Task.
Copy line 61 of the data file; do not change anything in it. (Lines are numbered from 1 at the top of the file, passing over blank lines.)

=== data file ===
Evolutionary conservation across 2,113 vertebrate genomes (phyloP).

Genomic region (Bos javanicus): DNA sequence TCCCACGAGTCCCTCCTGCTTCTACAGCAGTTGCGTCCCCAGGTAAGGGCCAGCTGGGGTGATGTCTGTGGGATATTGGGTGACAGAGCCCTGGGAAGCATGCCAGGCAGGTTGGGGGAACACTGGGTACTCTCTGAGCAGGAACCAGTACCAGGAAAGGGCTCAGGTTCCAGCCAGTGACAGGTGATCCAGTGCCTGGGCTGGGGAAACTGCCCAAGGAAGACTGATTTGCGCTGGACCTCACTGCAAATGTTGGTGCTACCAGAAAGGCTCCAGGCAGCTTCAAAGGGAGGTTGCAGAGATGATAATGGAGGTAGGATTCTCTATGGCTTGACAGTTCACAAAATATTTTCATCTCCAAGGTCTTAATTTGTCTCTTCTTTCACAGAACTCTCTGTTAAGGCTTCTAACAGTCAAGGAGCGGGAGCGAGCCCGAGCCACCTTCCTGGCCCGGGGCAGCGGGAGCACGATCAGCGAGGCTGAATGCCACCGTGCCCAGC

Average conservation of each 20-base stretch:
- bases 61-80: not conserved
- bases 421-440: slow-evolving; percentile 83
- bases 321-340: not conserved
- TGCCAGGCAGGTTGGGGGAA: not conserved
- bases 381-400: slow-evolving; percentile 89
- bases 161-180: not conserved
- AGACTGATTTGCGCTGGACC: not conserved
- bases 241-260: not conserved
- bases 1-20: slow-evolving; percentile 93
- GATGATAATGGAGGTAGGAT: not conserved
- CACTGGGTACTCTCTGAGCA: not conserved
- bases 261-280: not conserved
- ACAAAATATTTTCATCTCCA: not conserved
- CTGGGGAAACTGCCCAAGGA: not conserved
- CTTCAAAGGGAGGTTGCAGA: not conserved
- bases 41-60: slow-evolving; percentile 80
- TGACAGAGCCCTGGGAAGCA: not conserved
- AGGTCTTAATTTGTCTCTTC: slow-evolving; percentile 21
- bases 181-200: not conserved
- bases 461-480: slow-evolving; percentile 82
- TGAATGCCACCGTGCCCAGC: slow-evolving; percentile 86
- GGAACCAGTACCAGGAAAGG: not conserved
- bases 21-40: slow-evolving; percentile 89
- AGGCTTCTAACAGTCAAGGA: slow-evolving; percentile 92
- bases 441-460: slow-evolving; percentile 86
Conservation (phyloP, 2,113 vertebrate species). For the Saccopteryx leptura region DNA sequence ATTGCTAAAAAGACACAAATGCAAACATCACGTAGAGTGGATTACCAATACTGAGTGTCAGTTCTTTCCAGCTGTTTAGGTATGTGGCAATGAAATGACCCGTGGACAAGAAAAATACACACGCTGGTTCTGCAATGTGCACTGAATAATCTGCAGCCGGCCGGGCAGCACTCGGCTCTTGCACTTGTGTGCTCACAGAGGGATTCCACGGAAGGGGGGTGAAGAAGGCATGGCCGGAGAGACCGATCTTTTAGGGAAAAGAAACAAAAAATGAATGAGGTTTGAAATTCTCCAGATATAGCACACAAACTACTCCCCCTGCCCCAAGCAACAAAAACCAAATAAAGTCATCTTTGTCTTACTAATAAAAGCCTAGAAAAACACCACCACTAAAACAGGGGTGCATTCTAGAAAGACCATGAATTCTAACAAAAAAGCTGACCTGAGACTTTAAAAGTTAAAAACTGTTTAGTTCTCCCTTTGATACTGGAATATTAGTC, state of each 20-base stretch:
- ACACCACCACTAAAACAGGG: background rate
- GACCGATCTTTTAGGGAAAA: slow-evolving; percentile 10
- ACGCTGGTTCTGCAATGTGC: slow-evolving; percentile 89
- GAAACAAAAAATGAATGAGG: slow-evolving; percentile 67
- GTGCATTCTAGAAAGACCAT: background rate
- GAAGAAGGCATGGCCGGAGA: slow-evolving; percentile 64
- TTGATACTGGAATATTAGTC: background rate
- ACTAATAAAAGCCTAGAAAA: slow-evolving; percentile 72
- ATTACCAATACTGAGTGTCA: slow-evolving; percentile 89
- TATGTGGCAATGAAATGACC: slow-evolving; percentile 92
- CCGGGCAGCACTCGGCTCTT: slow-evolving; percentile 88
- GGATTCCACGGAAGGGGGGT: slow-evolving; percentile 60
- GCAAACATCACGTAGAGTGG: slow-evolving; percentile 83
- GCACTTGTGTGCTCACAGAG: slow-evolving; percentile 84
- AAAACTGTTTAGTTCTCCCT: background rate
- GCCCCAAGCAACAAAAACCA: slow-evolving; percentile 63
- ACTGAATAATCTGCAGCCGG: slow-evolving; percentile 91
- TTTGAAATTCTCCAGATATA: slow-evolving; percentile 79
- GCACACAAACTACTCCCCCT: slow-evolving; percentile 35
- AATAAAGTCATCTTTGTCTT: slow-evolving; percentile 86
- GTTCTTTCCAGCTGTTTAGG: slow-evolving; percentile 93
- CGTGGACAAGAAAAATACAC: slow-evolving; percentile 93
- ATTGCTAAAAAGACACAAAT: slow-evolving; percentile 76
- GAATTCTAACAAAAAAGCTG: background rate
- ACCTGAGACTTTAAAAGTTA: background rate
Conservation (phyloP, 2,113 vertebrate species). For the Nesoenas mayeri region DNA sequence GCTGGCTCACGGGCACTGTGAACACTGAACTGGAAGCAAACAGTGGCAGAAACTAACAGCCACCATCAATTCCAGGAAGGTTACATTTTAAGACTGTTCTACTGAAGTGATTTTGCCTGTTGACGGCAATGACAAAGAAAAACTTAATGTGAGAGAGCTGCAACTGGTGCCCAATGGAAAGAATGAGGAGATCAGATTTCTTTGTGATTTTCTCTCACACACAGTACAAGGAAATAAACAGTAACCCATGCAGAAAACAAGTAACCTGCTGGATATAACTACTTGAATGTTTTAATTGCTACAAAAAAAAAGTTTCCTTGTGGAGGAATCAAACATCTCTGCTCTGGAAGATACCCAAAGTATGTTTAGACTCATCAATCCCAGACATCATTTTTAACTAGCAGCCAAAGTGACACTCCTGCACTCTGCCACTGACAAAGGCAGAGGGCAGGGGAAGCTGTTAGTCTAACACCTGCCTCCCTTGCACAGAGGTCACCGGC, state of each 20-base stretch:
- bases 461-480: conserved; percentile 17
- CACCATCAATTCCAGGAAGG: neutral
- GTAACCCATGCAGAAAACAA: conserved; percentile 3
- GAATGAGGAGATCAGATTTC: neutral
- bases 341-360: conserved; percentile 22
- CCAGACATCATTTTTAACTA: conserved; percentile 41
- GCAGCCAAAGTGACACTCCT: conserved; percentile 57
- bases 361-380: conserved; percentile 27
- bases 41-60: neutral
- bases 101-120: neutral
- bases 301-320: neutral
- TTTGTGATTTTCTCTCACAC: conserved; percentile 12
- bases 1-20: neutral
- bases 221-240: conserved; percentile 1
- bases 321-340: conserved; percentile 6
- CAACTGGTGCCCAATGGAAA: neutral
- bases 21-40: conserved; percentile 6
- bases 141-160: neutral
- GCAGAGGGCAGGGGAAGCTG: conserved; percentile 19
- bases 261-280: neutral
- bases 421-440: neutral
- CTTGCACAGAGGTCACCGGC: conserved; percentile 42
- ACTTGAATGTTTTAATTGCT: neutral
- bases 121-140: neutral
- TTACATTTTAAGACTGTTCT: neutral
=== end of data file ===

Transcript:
- CCAGACATCATTTTTAACTA: conserved; percentile 41